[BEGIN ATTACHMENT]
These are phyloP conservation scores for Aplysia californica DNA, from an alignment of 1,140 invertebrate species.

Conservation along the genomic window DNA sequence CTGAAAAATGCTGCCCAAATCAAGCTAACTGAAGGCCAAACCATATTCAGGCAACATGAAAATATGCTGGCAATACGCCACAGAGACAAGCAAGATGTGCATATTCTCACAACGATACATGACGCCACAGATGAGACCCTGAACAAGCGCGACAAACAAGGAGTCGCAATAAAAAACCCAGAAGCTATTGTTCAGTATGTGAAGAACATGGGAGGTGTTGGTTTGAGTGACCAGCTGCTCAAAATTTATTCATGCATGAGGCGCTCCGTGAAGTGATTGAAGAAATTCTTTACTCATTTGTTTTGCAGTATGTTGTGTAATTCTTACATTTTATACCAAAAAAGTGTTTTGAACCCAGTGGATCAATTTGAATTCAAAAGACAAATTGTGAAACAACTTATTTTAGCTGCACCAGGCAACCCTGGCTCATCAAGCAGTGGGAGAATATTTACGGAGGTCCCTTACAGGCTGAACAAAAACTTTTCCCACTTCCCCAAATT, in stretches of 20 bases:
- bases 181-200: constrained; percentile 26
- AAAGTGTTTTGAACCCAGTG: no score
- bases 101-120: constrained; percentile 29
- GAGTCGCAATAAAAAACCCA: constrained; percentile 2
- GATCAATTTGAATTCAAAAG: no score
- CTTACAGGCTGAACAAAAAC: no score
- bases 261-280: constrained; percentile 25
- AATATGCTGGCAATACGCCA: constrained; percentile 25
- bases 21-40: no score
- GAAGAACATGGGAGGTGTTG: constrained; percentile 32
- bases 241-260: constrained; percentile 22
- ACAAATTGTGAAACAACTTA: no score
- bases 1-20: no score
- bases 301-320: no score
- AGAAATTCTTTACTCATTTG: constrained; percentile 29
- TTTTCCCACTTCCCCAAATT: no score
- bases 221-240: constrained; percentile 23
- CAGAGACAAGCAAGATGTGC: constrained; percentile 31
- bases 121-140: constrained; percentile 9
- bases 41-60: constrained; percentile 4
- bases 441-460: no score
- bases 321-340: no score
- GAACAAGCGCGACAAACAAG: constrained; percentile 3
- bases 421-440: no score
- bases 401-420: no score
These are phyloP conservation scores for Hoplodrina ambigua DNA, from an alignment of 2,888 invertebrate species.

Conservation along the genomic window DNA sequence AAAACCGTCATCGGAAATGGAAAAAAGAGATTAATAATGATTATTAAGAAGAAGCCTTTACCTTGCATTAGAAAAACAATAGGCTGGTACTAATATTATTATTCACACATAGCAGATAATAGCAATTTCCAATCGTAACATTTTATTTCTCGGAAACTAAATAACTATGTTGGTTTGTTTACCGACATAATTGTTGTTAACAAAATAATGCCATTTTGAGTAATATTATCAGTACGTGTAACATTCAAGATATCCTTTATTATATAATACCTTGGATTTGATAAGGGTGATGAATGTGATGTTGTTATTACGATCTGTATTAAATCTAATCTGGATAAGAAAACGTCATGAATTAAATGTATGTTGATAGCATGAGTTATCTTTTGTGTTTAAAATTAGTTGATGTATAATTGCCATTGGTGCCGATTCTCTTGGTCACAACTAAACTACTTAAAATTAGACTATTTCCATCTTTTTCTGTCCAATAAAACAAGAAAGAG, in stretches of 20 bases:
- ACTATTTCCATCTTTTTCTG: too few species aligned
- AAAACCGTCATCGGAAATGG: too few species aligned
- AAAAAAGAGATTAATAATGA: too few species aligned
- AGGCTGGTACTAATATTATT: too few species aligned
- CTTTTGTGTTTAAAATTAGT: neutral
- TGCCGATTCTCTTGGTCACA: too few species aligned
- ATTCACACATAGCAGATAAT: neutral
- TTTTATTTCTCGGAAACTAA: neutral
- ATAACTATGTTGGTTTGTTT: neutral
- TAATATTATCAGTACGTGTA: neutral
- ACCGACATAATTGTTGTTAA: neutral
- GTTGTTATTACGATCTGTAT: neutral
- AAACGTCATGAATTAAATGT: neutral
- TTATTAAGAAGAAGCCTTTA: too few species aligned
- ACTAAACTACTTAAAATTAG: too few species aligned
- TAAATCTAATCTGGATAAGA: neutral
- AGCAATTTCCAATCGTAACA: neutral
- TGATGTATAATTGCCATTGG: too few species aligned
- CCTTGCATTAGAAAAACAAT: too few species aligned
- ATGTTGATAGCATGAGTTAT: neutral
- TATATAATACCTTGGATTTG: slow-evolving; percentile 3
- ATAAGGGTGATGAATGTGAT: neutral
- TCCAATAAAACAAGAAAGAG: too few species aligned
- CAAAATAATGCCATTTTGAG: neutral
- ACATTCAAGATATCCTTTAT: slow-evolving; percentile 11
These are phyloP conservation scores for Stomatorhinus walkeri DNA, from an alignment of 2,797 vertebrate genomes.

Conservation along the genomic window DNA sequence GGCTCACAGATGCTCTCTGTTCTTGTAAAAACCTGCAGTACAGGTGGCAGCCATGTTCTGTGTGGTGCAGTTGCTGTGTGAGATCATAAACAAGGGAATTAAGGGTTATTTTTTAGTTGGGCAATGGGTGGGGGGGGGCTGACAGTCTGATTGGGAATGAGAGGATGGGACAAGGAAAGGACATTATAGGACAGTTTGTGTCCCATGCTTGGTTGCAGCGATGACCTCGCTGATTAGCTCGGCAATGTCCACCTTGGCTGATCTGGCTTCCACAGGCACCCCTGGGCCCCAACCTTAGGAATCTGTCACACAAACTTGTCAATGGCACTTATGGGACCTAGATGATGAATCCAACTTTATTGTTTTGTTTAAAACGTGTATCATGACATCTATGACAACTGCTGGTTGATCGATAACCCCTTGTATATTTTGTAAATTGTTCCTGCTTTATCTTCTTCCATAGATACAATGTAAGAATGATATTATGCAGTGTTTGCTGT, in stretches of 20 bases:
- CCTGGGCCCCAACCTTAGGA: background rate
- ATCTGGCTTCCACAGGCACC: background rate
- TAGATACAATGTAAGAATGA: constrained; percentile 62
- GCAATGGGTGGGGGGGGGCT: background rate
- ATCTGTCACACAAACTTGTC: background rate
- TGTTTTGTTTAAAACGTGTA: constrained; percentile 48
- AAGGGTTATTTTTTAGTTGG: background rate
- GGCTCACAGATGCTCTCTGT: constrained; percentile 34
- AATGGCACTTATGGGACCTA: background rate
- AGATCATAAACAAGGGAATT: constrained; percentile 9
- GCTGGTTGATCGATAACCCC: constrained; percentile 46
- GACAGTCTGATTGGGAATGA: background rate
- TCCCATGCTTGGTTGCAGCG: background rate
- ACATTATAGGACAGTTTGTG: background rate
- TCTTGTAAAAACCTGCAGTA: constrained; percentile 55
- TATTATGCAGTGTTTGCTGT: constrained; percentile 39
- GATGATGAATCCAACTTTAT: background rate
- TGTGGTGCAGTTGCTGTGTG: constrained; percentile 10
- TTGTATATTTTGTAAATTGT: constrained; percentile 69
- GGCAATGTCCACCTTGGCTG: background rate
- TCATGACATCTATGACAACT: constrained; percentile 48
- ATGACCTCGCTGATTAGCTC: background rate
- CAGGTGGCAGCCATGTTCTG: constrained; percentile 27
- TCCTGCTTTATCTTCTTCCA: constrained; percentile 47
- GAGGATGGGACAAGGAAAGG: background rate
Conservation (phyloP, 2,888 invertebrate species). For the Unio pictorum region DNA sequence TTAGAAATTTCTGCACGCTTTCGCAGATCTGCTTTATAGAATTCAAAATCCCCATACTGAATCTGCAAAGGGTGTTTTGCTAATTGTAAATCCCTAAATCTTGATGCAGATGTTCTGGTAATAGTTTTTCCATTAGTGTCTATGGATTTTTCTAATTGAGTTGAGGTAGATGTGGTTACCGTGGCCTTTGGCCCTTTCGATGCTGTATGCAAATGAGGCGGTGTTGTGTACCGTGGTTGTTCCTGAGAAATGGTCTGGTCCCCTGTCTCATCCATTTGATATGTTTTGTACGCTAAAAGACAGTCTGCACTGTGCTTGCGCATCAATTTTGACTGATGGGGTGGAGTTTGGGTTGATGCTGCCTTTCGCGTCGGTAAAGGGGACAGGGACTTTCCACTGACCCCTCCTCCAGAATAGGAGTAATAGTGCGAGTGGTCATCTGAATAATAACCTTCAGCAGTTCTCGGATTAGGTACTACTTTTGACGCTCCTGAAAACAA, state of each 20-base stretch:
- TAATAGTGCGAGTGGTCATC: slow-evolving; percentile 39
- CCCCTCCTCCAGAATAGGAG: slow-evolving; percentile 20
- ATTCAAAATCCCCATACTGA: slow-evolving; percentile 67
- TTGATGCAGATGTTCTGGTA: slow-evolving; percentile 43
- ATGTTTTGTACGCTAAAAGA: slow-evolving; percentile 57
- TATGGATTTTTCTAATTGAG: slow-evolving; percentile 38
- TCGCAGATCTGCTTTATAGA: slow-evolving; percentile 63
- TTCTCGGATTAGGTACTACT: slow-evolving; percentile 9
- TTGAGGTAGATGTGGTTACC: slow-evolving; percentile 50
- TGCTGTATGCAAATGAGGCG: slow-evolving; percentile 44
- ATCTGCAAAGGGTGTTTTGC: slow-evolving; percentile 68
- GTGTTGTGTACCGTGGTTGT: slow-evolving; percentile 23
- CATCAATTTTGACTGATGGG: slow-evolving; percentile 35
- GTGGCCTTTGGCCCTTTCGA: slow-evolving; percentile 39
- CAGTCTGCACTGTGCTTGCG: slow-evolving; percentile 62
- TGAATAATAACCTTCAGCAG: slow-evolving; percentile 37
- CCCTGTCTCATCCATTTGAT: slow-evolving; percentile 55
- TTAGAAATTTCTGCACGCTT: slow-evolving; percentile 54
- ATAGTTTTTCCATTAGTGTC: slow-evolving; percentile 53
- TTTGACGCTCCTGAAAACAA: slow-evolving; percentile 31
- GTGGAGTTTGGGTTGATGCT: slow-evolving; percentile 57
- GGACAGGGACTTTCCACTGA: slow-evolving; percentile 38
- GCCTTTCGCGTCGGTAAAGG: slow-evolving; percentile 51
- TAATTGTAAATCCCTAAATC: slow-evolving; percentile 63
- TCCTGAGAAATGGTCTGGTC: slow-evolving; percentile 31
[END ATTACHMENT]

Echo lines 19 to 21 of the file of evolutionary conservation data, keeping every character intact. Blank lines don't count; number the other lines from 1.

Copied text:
- bases 221-240: constrained; percentile 23
- CAGAGACAAGCAAGATGTGC: constrained; percentile 31
- bases 121-140: constrained; percentile 9